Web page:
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Chapter 1-4

ANTHROP 3P03 Chapter Notes - Chapter 1-4: Trobriand Islands, Margaret Mead, Ethnography

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Ellen Badone

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Commentary: Ethnography Essentials Chapter 1, 2, 3, 4
In the first chapter, the author, Murchison describes and explains what ethnographies are,
what ethnographers do to obtain an ethnography, which studies used ethnographies, and the
purposes of ethnographies; as well as the information they provide. To answer these, the author
gives a ‘brief’ history of ethnographies, and how they developed as a research strategy that
allows researchers to study and examine cultures and societies. An ethnography as described by
the author is firsthand data obtained through activities such as participant observation and
interviews with the research subjects; in other words the researcher is the research instrument.
The author gives examples of famous anthropologists such as Bronislaw Malinowski, and
Margaret Mead, known for their work on the Trobriand Islanders, and coming of age in Samoa,
respectively. The author also does a good and concise job in showing how ethnography has
changed as well as how ethnographies do not necessarily have a standard or a classic model. The
author gives the example of Katherine Frank, who did her ethnography by participating as a
stripper in numerous strip clubs. Do most ethnographies fit in the classic ethnography model?
The second chapter covers how a topic should be chosen, and the subsequent information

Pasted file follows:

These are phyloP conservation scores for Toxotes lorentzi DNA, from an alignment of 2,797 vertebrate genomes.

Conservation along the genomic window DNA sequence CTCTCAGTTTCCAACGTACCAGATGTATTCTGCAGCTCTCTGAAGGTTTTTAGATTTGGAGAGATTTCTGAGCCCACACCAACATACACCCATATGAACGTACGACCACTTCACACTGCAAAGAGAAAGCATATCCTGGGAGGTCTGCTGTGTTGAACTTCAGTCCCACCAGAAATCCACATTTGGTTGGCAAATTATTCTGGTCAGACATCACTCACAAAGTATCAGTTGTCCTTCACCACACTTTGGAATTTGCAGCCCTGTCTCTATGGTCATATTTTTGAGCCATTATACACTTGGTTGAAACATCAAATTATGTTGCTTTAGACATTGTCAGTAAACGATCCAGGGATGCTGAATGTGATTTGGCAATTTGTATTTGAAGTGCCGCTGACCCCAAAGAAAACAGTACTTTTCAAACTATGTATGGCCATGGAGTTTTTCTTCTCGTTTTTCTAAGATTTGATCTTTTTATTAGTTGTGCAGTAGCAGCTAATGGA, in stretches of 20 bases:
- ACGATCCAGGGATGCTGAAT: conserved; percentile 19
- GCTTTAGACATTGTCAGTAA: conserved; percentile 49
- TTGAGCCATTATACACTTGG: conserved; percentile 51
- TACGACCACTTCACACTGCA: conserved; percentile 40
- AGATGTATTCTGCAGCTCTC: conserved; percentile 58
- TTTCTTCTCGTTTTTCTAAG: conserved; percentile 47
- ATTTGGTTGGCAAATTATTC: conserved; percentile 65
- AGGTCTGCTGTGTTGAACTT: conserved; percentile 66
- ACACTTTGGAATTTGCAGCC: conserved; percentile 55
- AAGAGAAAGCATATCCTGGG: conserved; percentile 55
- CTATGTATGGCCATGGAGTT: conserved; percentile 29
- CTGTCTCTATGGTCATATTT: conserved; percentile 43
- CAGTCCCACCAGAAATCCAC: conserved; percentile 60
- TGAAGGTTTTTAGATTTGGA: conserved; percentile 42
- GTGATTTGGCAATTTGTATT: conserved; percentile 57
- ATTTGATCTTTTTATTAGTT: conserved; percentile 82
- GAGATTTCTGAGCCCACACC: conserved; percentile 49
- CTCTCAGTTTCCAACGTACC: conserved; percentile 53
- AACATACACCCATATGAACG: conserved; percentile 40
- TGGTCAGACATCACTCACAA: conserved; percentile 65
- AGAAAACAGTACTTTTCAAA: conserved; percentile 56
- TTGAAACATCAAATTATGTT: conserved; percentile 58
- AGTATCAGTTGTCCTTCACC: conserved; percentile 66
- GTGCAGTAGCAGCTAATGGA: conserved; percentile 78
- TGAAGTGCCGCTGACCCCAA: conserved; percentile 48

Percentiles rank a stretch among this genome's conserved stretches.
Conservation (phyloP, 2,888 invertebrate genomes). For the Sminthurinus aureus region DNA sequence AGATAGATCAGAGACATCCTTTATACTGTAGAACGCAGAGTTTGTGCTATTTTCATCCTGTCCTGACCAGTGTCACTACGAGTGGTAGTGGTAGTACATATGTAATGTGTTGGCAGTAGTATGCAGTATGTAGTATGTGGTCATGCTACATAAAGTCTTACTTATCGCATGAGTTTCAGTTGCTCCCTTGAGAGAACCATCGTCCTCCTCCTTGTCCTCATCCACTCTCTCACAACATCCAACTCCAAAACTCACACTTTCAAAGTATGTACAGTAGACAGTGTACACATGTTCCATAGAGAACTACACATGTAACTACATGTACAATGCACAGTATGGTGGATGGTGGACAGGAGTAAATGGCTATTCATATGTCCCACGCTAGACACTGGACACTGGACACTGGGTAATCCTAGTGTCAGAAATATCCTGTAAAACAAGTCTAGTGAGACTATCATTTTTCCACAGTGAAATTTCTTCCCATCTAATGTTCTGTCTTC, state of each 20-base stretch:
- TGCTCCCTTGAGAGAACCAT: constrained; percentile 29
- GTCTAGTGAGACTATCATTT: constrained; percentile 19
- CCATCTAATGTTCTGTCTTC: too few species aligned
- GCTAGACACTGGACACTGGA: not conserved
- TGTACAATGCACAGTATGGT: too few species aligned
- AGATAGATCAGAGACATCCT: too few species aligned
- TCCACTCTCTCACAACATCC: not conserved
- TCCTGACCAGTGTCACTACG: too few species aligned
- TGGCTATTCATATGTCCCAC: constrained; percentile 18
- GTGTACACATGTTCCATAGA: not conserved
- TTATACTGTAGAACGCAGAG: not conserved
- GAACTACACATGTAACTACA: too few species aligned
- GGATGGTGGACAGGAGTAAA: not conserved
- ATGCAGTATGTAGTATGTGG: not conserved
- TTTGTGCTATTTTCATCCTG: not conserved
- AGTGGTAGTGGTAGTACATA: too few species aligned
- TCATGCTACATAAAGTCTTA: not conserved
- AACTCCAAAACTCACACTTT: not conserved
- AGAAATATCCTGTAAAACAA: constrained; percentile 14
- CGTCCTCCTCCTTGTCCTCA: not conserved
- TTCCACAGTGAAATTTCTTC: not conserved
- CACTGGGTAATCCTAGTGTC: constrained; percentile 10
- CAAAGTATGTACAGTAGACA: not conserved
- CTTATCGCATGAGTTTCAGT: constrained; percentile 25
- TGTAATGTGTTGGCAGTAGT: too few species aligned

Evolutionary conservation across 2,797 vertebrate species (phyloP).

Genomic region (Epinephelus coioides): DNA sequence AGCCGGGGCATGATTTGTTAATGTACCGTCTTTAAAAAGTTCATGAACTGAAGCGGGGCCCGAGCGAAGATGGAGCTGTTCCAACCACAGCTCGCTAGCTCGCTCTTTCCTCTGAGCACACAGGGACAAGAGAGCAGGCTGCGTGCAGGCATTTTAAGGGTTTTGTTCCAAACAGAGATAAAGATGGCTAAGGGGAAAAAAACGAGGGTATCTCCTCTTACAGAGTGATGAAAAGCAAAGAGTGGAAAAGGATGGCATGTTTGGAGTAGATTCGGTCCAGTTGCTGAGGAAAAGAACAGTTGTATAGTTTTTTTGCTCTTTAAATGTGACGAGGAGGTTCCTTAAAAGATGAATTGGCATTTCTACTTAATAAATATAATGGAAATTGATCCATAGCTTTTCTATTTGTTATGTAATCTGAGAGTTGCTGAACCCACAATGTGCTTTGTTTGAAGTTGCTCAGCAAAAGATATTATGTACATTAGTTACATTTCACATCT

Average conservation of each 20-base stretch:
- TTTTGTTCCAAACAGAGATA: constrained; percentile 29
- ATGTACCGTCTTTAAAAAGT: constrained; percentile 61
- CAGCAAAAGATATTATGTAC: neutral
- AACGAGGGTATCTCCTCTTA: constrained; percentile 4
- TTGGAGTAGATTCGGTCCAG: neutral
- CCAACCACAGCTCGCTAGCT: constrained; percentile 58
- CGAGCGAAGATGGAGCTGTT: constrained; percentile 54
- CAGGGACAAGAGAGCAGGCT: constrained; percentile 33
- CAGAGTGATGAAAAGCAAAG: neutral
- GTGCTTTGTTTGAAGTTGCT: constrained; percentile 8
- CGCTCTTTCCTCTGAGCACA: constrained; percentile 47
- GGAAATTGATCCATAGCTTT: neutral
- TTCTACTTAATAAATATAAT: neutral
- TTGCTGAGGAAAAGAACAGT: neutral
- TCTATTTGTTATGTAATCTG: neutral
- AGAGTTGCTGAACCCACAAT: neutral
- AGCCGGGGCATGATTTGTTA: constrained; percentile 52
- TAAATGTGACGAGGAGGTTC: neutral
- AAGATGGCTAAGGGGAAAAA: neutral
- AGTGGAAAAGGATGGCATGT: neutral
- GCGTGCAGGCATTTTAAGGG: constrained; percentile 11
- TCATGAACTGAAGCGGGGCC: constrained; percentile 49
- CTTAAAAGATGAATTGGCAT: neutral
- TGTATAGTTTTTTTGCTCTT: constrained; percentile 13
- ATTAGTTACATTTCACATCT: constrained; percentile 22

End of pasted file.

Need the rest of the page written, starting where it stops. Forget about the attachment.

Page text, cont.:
recorded and stored. The author gives a good tip in choosing a topic; write what you know, as
topics of interest tend to be easier to write about. Possible topics can be found anywhere; by
location, individuals, or events. An ethnographic topic should be focused more narrowly, but
should be open enough to allow the researcher to records different types of information, whether
or not the information supports the hypotheses or not. The topic chosen must also be topic that
can typically only be addressed by ethnography. Once a possible topic has been chosen, the
author must obtain consent from all parties involved, in order for the ethnography to be created.
The researcher has numerous ethical responsibilities to the parties involved; accessibility to the
ethnography and to the group and location being studied, and privacy of those involved to name
a couple. I believe the author did a concise job in describing what is involved in choosing a topic
for a possible ethnography.
The third chapter deals with creating a research question on which the ethnography is
based upon. In creating the ethnography first hand methods are employed in obtaining
information, including participant observation, interviews, and making use of maps and charts,
while keeping in mind ethical obligations, availability of informants, as well as the time involved
in creating the ethnography. Time is most likely the most limiting factor in the ethnography, as in
this course, it is limited to a semester, until the early days of April, 2017. If less time is available,
less first hand methods are used. Where does the author’s experience about writing on how to
create an ethnography come from?
The fourth chapter deals with creating and writing a proposal. There are five steps as
listed by the author: introduction, appropriate literature review and statement of research
questions, plan and methods, as well as a summary of what results are expected. The relevance
of the ethnography must be stated, and the proposal must be approved by human subjects review
committees, and agreed to by the research subjects. As part of this, human subjects must be
protected in terms of confidentiality or anonymity, usually through the use of pseudonyms. I
agree with the author’s statement that the subject must be ‘protected’.
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